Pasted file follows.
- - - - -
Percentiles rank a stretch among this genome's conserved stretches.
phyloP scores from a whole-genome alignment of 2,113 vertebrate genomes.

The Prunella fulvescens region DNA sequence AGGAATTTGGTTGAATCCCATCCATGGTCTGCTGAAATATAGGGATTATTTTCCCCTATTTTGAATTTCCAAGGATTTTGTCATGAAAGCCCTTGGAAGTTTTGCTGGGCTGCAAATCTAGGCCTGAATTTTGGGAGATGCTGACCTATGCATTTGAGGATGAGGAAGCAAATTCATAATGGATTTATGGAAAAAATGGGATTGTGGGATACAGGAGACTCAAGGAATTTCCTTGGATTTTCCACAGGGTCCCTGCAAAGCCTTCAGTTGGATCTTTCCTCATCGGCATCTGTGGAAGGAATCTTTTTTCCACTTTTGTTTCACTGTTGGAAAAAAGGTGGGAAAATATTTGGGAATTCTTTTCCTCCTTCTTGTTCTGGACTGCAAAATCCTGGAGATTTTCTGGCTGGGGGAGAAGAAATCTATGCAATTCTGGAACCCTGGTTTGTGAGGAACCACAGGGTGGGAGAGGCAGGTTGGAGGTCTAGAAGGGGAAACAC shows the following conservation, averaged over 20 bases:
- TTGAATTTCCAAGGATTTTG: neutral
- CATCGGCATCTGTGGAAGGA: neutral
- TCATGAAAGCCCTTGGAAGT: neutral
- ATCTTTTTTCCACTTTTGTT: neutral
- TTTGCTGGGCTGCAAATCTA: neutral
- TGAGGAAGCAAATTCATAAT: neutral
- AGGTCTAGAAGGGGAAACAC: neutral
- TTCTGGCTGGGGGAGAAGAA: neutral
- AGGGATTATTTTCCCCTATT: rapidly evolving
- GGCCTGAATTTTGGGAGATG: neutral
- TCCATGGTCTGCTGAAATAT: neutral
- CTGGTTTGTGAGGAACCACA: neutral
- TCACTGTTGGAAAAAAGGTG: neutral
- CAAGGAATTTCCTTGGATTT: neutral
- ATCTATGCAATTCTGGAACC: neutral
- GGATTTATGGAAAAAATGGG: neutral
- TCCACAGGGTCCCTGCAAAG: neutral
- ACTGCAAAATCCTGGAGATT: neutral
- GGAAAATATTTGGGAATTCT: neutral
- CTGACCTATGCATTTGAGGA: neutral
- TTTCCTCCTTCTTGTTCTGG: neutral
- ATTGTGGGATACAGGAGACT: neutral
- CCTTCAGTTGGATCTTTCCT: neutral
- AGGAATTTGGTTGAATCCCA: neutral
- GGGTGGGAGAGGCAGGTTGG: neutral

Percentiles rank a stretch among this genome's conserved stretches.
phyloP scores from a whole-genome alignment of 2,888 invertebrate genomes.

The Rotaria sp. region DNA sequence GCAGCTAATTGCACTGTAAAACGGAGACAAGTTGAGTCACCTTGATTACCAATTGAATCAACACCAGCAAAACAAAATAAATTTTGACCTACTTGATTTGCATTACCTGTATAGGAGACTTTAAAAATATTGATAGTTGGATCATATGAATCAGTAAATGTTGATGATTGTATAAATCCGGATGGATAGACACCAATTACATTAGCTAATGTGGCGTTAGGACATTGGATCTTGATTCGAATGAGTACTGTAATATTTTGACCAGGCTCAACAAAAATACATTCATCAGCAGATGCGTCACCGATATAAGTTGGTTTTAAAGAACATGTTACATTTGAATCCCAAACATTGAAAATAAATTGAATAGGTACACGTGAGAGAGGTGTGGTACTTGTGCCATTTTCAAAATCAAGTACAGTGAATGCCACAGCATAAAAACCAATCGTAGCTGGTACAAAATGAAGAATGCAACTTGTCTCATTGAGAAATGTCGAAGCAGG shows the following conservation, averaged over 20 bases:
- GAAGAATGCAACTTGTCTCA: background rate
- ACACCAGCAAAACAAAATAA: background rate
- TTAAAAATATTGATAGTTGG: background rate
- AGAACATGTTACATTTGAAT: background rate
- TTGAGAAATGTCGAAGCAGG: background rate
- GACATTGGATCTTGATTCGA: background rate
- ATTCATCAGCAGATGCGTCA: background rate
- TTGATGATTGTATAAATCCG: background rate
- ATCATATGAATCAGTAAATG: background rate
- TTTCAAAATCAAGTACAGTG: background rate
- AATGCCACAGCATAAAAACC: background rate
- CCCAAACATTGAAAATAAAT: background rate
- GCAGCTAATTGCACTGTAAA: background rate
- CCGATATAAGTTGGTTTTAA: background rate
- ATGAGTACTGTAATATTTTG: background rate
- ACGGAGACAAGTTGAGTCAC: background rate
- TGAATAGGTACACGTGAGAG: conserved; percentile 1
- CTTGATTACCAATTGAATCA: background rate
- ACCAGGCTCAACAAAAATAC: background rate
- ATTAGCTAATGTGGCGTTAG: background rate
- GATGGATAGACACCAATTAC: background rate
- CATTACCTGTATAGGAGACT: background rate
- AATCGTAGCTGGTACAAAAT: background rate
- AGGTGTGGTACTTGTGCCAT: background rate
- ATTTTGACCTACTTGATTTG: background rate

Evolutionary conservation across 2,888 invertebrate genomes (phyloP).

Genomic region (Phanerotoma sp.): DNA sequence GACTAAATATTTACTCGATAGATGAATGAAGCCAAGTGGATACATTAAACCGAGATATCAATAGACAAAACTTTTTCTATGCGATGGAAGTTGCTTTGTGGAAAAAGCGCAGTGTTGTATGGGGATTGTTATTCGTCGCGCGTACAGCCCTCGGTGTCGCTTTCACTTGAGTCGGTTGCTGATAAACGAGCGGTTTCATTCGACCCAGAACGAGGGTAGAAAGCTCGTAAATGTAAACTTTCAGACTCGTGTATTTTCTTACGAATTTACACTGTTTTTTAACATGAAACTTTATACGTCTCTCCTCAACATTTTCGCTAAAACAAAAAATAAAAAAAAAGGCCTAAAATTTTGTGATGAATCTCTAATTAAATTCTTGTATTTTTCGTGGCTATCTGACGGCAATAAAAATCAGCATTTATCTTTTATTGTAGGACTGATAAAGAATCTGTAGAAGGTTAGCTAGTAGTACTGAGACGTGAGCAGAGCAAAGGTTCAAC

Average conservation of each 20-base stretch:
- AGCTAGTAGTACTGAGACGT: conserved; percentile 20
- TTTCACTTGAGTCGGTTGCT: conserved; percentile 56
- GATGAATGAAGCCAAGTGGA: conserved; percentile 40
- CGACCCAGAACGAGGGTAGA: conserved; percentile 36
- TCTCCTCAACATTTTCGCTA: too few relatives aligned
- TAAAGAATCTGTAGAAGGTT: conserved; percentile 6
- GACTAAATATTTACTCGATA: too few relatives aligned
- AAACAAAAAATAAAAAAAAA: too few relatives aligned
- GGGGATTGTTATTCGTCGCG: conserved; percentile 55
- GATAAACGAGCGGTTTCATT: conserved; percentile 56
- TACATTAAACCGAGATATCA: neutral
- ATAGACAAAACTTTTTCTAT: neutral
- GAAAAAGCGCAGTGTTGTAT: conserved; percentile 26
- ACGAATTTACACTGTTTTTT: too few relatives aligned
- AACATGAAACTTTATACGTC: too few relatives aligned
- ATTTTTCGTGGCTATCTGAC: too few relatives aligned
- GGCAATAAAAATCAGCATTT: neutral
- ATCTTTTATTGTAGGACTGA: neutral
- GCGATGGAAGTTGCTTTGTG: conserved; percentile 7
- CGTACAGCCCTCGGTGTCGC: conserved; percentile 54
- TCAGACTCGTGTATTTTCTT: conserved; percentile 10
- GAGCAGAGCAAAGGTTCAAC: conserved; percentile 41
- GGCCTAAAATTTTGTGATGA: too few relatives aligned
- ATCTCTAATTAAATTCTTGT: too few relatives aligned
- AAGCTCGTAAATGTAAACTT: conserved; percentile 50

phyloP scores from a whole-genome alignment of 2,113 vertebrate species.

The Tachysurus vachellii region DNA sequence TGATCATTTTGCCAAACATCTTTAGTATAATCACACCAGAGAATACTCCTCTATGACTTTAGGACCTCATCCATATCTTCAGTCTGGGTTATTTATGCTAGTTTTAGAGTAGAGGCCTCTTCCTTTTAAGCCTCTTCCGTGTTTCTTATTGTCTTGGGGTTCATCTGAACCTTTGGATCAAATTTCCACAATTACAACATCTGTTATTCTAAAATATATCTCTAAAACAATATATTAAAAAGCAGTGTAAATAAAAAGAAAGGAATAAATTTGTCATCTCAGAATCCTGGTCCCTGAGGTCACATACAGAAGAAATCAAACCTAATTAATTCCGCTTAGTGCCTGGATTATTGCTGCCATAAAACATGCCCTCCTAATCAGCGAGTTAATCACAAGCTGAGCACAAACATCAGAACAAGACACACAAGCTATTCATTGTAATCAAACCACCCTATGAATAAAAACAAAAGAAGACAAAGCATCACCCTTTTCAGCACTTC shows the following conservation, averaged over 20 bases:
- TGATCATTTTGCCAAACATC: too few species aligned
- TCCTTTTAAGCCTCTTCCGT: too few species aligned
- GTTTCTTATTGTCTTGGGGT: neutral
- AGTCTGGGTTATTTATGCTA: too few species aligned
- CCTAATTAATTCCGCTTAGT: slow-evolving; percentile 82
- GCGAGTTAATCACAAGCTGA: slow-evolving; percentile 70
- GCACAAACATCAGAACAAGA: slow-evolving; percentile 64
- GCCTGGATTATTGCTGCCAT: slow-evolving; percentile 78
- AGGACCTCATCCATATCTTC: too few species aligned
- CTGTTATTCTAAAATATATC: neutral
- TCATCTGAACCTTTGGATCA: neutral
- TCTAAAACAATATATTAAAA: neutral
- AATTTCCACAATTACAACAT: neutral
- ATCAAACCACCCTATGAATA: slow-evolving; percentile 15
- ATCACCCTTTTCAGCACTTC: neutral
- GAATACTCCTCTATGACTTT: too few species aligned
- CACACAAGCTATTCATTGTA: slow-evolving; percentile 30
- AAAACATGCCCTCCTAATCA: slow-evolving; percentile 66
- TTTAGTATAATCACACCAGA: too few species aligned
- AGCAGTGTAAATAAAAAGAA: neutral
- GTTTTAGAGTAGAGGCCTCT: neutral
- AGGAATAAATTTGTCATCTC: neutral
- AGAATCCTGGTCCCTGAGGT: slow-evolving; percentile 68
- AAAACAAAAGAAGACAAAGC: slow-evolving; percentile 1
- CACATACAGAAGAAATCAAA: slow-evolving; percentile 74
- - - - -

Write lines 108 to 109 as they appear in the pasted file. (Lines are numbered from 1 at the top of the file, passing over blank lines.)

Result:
- AGGAATAAATTTGTCATCTC: neutral
- AGAATCCTGGTCCCTGAGGT: slow-evolving; percentile 68